Going Baroque

Musicians and management of the Houston Symphony battle over a budget that wonít stay in the black

"I was floored," says Toeplitz. "It was so good, it was second to none."

Conductor from 1988 until 1999, when he left to direct the Philadelphia Orchestra, Eschenbach is credited with dramatically increasing the visibility and artistic reputation of the symphony by bringing in impressive talent, insisting on touring and expanding the group's recordings. Working with Eschenbach was a professional musician's dream, and even now those who played under him talk about his risk-taking, vision and musical interpretations like schoolkids with a crush.

"His sheer determination created something," says Kirk. "We were the only major U.S. orchestra that hadn't made a tour of Europe, and we were of the mentality that that would never happen. Then this guy showed up and the sky was the limit."

"To be number one, like Berlin, Vienna or Chicago, [an orchestra] needs financial involvement," said Eschenbach in 1997. "If the folks in Houston don't want that, I'm ready to leave."
Scott Kohn
"To be number one, like Berlin, Vienna or Chicago, [an orchestra] needs financial involvement," said Eschenbach in 1997. "If the folks in Houston don't want that, I'm ready to leave."
Dallas Symphony president Fred Bronstein is leading his organization out of debt.
© Giddings 2002
Dallas Symphony president Fred Bronstein is leading his organization out of debt.

But despite Eschenbach's advances, despite recordings that might be mistaken for some of the greatest orchestras in the world, Toeplitz says he's not sure that Houston appreciates the quality of its orchestra. In fact, it can be difficult to get people to appreciate any symphony. Jack McAuliffe, vice president of the American Symphony Orchestra League, acknowledges that in this fast-paced culture, attention spans are shortening every day, and the symphony is not amusement for the lazy.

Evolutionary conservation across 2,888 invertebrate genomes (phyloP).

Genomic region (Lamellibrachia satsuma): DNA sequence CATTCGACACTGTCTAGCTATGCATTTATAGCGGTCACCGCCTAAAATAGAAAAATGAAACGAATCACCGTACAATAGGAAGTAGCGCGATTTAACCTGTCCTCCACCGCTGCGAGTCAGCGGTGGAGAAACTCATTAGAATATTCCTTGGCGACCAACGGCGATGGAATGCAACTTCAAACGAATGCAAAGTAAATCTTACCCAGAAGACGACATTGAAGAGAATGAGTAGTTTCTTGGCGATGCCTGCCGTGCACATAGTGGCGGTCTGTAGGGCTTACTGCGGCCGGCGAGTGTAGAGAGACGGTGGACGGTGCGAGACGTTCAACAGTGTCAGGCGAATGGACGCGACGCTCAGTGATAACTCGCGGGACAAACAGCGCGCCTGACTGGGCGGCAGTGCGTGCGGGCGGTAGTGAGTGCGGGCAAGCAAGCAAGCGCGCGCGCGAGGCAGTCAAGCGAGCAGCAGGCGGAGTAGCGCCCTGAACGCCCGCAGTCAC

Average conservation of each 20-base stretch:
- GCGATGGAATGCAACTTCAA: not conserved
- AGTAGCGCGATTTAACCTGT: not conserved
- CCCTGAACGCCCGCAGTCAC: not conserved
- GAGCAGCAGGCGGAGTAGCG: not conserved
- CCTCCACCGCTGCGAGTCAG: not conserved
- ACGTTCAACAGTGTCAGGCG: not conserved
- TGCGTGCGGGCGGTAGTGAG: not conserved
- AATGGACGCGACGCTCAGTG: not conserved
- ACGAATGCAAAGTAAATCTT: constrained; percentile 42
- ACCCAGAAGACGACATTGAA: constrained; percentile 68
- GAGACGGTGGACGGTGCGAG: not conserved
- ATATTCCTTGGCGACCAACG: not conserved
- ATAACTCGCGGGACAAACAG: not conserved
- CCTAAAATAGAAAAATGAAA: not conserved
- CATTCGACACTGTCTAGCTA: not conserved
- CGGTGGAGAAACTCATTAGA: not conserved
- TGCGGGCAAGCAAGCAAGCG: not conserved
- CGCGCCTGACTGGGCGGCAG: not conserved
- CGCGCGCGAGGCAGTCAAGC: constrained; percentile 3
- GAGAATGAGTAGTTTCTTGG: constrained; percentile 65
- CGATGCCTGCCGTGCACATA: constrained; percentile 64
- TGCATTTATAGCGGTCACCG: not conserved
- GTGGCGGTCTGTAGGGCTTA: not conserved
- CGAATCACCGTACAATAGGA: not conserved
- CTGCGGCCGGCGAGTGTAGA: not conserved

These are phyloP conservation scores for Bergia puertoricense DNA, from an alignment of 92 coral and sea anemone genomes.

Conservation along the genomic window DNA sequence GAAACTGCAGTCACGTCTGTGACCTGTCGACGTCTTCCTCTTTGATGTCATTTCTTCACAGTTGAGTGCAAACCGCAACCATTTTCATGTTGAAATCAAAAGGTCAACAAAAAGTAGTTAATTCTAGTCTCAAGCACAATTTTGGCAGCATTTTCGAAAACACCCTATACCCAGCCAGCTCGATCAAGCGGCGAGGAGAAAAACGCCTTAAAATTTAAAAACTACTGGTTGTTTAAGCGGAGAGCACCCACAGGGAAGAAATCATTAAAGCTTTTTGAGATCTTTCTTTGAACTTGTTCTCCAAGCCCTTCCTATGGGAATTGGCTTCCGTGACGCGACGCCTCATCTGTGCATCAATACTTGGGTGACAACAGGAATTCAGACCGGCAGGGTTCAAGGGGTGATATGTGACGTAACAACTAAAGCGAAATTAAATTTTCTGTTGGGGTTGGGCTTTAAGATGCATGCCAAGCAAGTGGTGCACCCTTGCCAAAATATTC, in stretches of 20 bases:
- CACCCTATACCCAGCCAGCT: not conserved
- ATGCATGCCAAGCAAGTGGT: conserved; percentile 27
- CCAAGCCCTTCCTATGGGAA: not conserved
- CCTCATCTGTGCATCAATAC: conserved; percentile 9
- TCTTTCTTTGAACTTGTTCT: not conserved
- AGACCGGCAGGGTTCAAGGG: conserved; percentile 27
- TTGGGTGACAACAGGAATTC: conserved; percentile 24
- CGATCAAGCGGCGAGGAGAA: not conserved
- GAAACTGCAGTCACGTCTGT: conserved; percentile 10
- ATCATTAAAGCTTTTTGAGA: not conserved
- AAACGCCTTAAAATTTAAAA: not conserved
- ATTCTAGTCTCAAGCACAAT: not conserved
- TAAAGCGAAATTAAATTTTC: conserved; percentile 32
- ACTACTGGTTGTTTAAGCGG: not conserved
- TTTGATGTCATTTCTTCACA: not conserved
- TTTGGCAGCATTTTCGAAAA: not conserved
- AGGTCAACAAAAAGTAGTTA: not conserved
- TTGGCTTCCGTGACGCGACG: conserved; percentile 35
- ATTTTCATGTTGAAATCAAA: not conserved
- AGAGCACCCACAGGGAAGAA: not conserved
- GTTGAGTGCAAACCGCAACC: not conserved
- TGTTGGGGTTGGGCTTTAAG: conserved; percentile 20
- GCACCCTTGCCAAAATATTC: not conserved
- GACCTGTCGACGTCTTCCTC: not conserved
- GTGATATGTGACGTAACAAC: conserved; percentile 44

"I think for some people the lack of visual stimulus is a challenge," he admits. "But the beauty of it is the fact that you as a listener are a participant. You provide the picture."

Of course, Houston Symphony musicians are quick to defend their role in the community. Their music is part of joyful celebrations, such as the annual Fourth of July concerts. It's also the city's balm: After the recent explosion of the space shuttle Columbia, the musicians played a free concert at Jones Hall. And just days after September 11, 2001, the players opened a free performance at Miller Outdoor Theatre with Aaron Copland's appropriate "Fanfare for the Common Man."

The symphony also has a community outreach program that provides free performances at homeless shelters, schools, hospitals and drug treatment centers. Cellist Jeffrey Butler remembers a shelter audience once asking the players to improvise "Amazing Grace."

"We came up with this amazing arrangement on the spot," he says. "It's a real pleasure to get out there and connect with people."